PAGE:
This looks really interesting and delicious! I love bread! I love baking it, eating it, smelling it, ripping off a chunk and dipping it in my soup, making a Dagwood sandwich, getting/giving a loaf as a gift, slathering it with butter while still warm, toasting some for breakfast or just a snack with a cuppa. There’s nothing like a hearty homemade loaf of bread, good old peasant food, the staple at the table. Oh yeah! I love bread and it’s time to break out the old bread maker!
I think you are hungry, sister dear, and in immediate need of carbs. I’ll cut you a big slice. The butter is already softened!
Thank you! It’s always a delight to bake bread!
Dorothy, my imagination can already smell this bread in the oven! It’s very similar to a bread I make called “limpa,” a Scandinavian recipe that would also include some orange zest. The citrus oils combined with the anise are simply intoxicating! Also, I want to thank you for reminding not to slice into fresh bread too soon. Every time I bake, I practically have to restrain my husband from messing it up with a knife. I’m going to show your comment on this to Les and say, “see???” 😂
Bread from the oven needs to carry over cook until it cools. If you’ve ever cut into it when it is hot, it will usually look undercooked in the middle even if the time and temp was right. So, you’ll ruin the whole texture if you don’t use restraint! Did you hear that, Les? 😌
I do believe we all suffer from wanting to cut into (whatever) we’ve baked and start to eating!!! There’s something so fabulous about the aromas and warm feelings of baked goods.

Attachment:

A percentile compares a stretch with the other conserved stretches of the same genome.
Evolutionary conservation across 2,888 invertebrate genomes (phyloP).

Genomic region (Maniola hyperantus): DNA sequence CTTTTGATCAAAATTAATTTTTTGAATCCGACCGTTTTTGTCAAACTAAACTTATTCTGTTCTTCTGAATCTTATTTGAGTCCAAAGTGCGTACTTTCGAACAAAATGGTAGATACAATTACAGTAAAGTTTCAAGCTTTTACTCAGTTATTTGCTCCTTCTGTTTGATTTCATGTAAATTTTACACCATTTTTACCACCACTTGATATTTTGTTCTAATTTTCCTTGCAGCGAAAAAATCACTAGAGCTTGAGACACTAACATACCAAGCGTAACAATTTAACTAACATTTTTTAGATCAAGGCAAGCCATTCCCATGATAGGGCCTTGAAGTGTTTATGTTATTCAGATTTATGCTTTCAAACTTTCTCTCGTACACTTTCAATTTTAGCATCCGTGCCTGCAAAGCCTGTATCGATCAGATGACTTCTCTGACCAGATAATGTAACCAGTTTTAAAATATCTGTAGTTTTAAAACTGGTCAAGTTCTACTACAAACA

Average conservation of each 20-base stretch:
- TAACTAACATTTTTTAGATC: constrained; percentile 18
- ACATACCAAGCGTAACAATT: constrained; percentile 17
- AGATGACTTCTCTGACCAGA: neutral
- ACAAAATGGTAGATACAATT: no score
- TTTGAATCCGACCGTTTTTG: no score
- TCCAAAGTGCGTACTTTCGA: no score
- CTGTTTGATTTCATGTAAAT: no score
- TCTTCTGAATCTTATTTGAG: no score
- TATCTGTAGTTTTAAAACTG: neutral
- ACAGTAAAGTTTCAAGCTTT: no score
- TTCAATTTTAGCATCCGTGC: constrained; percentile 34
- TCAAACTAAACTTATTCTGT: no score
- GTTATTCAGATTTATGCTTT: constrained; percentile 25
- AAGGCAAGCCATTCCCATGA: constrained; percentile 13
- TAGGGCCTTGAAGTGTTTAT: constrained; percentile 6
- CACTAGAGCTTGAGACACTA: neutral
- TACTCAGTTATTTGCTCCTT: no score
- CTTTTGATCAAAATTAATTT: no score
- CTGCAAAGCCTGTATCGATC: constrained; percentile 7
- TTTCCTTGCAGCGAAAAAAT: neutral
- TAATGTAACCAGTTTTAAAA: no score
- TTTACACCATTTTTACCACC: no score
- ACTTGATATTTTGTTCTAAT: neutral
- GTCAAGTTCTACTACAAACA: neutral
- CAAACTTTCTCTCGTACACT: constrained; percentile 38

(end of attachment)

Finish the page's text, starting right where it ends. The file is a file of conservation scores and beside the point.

Not quite so for me though, Dorothy. Not, at least, at the moment during these long hot summer days. However, I can imagine you (up there) warming yourself in your kitchen and enjoying the delights of winter recipes…
It’s certainly been a delight to have the oven on during these sub-zero days and nights!
I can imagine that warmth, Dorothy. Our winter temps, here in my little corner of the world, rarely get into single figures. Celsius, that is!
I’ve made a lot of bread but I never tried making bread that uses starter. This bread looks beautiful, love the rustic look. Perfect for butter or cream cheese 😄
We use it for everything! It’s nice and soft in texture.
Love the idea of adding anise to this bread Dorothy! We have been thinking about re-trying making a sourdough starter (our first attempt did not work!). This recipe may be the final inspiration we needed! xoxo Helen & Billie
Give it a go! When you do, drop me a line and I’ll send you my tip sheet on sourdough!
Wow! What a great combination of flavors 😋😋 I would love a warm slice with some butter 😋
I’ll let you know next time I take a loaf out of the oven!
Your bread looks divine. I make Sourdough bread weekly and will make your recipe next round. I have never used this much starter before but will go with your measurements.
I love reading the comments from makers and bakers who are happy to share little nuggets of tips. ie grated orange zest with the anise, sounds divine too.
Off to feed Leon, the starter!! :))
We’ll have to introduce Leon to Ginny Junior!
Orange with the anise sounds divine!!!!